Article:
That time more than five years ago seems almost a different era — before signs of the devastating financial crisis were apparent to the average observer.
Lehman Brothers still existed. So did Bear Stearns, Wachovia and Washington Mutual. Housing prices were starting to ebb, but they hadn’t cratered. The unemployment rate was 4.7 percent, meaning jobs were abundant.

The benchmark is not far from its all-time high, 14,164.53, which it reached on Oct. 9, 2007. A year later, in the depths of the financial crisis, it had shed nearly 40 percent of its value.

The Dow is an index of 30 big companies, and its purpose is to represent how the broader stock market is faring. And while hitting 14,000 would be an important psychological milestone, it wouldn’t be much else.

The stock market is more a representation of how traders are feeling about the economy than the economy’s underlying fundamentals. And many investors don’t even think the Dow is the best way to track the market: They prefer the much bigger Standard & Poor’s benchmark index, which follows 500 companies, because they think it represents a more accurate view of the economy.

“You can hit these milestones, but then it can always end badly,” said Joe Gordon, managing partner at Gordon Asset Management in North Carolina. The fact that small investors are finally getting back in the stock market, he said, makes him think that stocks are due for a downturn.

“It’s meaningless to the average professional,” said Gordon, referring to the 14,000 benchmark. And for workers still unemployed by the financial crisis, he said, “it really means nothing to them.”

At midmorning, the Dow was up 119 points to 13,980. The Standard & Poor’s 500 rose 10 to 1,508. The Nasdaq composite index was up 19 to 3,161.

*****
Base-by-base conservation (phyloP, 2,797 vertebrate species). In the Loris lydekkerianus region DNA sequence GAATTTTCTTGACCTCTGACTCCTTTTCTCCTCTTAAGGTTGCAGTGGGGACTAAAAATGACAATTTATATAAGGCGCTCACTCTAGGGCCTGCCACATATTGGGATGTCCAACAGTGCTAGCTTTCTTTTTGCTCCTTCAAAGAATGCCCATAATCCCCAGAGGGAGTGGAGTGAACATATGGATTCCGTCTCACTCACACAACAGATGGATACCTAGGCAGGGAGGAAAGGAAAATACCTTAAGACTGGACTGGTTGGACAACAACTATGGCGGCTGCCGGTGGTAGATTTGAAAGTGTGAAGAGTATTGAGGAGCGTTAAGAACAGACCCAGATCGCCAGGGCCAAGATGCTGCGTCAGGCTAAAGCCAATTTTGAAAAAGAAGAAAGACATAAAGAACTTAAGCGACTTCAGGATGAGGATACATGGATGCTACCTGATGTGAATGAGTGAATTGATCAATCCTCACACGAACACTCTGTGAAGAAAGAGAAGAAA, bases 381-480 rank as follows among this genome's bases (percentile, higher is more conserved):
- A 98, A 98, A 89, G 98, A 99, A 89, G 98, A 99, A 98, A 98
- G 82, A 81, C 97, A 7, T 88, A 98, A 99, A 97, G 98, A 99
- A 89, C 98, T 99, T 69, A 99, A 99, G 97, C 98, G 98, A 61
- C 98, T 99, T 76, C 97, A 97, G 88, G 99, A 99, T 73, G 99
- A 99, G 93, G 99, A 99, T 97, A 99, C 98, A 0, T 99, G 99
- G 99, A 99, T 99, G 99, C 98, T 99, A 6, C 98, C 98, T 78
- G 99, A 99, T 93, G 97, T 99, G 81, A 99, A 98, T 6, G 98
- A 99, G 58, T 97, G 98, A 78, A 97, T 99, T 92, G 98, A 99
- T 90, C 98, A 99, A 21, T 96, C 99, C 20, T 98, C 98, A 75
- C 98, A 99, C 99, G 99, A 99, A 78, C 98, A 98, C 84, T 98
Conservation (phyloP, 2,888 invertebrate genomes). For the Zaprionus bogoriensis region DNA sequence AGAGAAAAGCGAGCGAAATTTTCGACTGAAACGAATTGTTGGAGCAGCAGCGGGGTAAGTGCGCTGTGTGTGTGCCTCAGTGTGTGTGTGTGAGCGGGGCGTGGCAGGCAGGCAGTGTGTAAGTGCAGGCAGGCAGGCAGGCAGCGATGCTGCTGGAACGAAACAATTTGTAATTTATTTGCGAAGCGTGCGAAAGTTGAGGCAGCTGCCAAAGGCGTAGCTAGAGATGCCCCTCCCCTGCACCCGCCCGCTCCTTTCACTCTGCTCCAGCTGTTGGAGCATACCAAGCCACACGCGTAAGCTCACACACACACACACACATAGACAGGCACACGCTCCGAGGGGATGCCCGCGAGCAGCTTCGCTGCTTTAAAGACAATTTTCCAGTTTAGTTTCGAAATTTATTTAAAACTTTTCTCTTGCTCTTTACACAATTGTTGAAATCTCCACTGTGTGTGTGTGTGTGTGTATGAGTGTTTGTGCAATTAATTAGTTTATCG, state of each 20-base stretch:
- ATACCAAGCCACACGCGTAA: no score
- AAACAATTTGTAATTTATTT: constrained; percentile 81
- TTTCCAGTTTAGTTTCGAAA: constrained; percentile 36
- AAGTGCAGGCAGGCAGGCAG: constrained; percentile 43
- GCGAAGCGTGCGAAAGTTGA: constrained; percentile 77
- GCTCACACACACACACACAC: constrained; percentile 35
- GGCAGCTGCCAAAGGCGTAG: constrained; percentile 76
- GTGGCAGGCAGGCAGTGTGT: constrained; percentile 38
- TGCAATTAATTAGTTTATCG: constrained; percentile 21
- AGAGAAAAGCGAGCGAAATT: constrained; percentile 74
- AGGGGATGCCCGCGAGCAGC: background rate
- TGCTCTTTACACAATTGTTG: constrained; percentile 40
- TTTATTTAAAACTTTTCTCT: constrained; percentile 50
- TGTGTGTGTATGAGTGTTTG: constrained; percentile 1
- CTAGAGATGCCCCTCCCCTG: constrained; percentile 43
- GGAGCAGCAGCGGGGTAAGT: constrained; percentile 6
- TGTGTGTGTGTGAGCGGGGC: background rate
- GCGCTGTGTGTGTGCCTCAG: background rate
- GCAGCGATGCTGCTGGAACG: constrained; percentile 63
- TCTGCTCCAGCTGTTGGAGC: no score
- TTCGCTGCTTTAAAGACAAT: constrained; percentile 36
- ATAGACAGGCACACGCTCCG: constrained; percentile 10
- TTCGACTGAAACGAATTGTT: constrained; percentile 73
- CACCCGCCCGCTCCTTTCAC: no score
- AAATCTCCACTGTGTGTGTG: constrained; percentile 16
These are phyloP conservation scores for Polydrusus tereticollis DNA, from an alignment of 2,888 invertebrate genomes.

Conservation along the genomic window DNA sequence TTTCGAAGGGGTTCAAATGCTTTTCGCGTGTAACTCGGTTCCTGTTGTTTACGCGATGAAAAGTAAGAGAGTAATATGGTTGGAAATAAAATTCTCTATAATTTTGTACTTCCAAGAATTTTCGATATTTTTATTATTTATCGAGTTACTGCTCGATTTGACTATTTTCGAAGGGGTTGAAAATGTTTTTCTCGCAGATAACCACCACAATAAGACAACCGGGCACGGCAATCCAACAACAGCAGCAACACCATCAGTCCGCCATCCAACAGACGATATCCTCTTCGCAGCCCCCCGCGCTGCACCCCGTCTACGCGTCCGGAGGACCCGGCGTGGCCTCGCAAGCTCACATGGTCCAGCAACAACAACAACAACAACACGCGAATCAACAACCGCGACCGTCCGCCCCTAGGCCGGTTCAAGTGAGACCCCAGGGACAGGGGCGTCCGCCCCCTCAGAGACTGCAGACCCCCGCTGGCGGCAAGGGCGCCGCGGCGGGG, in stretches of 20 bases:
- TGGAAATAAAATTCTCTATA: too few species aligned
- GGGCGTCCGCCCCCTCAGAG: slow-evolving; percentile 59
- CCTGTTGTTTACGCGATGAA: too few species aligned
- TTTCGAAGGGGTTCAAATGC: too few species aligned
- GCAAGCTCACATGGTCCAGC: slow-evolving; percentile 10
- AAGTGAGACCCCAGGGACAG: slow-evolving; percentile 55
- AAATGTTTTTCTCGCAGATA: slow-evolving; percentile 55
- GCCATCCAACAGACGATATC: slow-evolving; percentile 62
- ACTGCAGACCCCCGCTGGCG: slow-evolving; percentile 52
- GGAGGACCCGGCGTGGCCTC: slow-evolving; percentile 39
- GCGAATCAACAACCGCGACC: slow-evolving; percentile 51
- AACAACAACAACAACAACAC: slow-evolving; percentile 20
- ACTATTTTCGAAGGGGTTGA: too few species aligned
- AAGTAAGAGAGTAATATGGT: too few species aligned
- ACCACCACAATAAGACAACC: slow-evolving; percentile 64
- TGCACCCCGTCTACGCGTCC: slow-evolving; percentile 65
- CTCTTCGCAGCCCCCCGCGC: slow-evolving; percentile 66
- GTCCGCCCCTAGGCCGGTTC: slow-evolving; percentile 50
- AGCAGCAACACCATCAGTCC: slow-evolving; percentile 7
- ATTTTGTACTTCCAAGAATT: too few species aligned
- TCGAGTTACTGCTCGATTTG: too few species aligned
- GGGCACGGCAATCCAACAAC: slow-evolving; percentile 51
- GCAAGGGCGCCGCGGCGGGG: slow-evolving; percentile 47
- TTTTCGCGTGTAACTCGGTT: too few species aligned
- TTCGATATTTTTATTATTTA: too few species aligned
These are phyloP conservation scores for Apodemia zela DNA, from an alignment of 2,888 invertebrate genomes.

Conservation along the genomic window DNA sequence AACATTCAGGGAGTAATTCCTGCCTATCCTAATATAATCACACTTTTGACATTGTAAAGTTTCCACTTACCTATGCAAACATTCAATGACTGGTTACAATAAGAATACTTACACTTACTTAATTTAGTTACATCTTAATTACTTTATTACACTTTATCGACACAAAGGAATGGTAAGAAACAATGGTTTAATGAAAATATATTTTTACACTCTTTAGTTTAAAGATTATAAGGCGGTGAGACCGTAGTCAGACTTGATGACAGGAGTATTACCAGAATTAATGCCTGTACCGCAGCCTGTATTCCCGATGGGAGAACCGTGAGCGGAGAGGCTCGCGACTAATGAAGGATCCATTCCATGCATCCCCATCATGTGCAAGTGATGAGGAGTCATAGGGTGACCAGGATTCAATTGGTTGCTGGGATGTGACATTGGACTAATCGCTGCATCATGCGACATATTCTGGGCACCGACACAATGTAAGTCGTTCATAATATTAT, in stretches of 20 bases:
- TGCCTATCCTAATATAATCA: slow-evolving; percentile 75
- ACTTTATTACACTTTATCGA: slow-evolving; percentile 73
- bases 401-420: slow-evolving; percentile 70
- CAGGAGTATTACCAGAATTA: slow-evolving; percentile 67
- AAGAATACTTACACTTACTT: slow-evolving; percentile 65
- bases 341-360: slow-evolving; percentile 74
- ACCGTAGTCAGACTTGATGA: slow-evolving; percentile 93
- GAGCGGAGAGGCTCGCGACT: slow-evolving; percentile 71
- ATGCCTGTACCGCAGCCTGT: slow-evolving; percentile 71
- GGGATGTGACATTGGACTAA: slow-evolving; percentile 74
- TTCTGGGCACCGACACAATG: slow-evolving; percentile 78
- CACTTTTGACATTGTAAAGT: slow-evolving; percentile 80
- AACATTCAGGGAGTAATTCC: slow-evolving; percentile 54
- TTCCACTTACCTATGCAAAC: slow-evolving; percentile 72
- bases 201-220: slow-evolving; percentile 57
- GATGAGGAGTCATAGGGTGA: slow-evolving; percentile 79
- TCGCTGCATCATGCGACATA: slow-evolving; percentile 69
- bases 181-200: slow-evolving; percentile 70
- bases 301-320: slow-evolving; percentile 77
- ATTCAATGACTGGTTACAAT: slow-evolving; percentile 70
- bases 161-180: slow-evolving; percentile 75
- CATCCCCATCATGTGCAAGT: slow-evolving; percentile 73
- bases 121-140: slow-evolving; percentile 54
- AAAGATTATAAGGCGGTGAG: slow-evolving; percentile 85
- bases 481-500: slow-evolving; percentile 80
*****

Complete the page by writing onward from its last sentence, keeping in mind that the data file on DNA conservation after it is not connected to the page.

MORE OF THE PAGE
Overall, the government jobs report that pushed stocks forward was mixed, but traders chose to focus on the positive. The U.S. said it added 157,000 jobs in January, which was in line with what traders had been expecting. Unemployment inched up to 7.9 percent from 7.8 percent in December. But, encouragingly, the government also reported that hiring over the past two years has been higher than it originally thought.

The jobs number is based on a survey of employers, and the unemployment rate is based on a separate survey of households, which is why they can diverge.
In Europe, tentative and incremental signs of a recovery were enough to push up stocks in France, Britain and Germany. December unemployment in the European Union was lower than analysts had feared, inflation unexpectedly fell, and a survey raised hopes of some growth in the manufacturing sector.

But there were also reminders that the debt problem is far from solved. The Netherlands was also forced to take over one of its major banks, to try to stave off a collapse. In Greece, dock workers extended a strike over the government’s spending cuts.

Among companies making big moves:

— Drugmaker Merck fell nearly 3 percent, down $1.22 to $42.02. Its fourth-quarter profit suffered because of competition from generic medicines against its blockbuster allergy drug Singulair.

— Insurance company MetLife rose more than 1 percent, up 52 cents to $37.86, after saying it plans to buy the largest private pension fund administrator in Chile.

— Zoetis, an animal health business that Pfizer just spun off, made its debut on the stock market. It was up 18 percent, rising $4.63 to $30.62.

By Christina Rexrode
Associated Press